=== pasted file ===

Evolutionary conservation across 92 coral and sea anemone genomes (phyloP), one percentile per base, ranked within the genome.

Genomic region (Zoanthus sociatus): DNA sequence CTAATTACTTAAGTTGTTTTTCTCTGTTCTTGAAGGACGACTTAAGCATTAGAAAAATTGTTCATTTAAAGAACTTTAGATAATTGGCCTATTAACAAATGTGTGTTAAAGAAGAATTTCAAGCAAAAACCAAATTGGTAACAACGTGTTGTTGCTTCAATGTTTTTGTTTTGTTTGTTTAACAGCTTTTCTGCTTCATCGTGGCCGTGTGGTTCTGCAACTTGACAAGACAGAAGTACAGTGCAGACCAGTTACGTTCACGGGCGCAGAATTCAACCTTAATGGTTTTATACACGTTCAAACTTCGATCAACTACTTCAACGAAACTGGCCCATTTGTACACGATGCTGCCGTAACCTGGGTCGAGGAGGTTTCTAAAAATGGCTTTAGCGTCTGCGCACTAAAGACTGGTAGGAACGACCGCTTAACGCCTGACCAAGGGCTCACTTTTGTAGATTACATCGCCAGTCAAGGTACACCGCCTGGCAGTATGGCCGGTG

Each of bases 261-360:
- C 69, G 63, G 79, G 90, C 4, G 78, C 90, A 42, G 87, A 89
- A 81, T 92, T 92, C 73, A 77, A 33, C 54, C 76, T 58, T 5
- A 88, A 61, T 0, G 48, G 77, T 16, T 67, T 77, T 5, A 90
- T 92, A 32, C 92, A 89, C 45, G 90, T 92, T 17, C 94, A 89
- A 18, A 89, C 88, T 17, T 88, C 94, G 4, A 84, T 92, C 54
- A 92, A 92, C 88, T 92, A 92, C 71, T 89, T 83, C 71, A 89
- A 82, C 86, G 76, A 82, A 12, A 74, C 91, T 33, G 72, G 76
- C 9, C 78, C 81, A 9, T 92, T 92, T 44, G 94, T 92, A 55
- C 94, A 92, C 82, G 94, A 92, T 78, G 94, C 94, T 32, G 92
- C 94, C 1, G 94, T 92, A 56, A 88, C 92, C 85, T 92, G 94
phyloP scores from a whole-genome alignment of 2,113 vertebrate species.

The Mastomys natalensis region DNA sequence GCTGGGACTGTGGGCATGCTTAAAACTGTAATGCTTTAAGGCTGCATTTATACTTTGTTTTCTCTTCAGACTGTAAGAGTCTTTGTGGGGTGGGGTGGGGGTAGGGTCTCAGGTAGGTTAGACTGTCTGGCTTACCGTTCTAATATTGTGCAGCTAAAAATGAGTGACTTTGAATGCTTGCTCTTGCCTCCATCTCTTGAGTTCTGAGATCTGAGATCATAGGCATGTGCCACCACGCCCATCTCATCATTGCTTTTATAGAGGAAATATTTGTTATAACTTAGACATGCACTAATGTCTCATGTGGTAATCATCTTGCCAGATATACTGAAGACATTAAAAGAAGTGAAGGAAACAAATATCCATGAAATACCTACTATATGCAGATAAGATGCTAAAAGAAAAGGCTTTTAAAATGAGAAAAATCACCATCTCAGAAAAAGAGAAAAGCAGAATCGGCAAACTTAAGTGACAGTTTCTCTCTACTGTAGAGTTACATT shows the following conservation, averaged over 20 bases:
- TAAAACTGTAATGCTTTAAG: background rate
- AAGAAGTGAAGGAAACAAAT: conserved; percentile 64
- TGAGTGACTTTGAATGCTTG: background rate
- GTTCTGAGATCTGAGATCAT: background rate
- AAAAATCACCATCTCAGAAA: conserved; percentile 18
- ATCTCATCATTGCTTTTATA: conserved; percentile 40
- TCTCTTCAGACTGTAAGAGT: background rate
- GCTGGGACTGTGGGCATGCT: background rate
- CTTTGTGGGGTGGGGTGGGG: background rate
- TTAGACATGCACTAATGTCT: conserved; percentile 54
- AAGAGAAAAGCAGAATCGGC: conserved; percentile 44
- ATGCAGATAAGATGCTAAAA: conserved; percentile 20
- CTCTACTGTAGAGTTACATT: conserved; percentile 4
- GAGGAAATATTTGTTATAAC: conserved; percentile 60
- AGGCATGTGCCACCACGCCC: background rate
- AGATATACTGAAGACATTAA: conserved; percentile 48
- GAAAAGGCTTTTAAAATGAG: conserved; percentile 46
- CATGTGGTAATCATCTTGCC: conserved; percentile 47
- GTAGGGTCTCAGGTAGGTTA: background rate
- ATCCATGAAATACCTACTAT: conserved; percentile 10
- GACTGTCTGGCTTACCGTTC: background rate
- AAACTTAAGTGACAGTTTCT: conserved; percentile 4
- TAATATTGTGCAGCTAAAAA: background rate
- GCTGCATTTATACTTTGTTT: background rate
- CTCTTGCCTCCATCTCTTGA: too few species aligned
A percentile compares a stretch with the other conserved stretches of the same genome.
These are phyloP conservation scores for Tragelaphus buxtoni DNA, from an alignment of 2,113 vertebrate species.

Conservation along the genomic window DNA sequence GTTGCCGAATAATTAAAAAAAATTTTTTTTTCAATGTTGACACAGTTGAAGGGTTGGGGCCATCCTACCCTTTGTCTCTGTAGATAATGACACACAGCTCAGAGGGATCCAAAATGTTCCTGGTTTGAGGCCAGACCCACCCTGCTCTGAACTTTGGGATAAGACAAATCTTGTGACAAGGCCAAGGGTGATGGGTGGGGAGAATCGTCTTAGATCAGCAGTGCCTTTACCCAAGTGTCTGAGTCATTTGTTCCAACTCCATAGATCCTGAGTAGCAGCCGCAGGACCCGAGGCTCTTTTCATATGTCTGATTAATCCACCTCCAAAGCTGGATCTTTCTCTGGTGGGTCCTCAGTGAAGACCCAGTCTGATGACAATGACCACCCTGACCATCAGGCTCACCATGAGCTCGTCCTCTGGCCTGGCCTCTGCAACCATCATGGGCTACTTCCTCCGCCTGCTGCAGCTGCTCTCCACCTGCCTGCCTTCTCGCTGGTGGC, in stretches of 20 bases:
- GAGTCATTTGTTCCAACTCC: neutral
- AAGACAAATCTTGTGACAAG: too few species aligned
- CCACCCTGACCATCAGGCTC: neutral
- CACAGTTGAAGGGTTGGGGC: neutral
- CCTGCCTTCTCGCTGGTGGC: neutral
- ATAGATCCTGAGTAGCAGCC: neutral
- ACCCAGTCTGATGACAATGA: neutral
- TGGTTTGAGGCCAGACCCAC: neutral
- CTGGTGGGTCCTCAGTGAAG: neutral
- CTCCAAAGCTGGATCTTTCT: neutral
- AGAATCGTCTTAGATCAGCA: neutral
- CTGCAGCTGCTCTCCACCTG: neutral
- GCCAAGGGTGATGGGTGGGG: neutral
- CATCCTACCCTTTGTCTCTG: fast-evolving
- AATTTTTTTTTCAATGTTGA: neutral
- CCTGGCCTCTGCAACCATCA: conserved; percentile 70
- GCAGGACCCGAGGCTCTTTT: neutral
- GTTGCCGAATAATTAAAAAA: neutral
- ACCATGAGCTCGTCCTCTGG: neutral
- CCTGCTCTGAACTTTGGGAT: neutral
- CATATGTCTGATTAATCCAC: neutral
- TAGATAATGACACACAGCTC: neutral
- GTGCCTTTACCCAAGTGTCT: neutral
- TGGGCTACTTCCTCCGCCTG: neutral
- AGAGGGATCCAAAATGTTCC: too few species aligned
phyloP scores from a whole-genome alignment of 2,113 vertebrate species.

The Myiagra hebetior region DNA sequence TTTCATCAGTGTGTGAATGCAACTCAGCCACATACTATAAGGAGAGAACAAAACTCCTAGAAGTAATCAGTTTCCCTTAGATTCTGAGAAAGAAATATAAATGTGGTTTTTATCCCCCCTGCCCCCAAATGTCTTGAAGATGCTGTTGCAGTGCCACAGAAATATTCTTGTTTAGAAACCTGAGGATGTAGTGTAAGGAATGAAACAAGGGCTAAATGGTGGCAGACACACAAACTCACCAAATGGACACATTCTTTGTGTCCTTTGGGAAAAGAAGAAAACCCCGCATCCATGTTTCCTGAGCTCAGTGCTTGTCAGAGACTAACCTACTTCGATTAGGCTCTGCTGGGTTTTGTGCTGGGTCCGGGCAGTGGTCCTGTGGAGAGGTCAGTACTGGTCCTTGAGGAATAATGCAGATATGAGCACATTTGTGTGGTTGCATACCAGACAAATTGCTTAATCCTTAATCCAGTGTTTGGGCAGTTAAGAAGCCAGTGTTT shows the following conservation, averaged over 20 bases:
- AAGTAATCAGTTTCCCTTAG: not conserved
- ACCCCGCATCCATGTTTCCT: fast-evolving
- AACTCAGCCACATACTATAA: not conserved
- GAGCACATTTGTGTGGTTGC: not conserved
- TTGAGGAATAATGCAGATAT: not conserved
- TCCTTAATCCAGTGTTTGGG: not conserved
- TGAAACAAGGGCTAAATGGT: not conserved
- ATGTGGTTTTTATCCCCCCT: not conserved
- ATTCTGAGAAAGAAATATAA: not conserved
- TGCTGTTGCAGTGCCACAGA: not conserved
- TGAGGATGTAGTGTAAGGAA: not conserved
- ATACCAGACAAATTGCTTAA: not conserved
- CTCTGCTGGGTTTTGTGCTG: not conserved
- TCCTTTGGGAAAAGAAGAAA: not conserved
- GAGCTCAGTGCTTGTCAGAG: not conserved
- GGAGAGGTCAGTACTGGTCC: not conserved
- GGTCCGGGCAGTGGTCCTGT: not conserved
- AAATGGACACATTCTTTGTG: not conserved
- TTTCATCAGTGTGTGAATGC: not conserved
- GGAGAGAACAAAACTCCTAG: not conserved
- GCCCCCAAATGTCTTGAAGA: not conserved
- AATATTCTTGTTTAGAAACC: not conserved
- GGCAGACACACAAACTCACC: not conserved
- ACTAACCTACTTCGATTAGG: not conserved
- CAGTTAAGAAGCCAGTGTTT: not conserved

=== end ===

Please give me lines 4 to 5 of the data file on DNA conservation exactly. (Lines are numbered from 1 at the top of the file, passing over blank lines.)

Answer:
- C 69, G 63, G 79, G 90, C 4, G 78, C 90, A 42, G 87, A 89
- A 81, T 92, T 92, C 73, A 77, A 33, C 54, C 76, T 58, T 5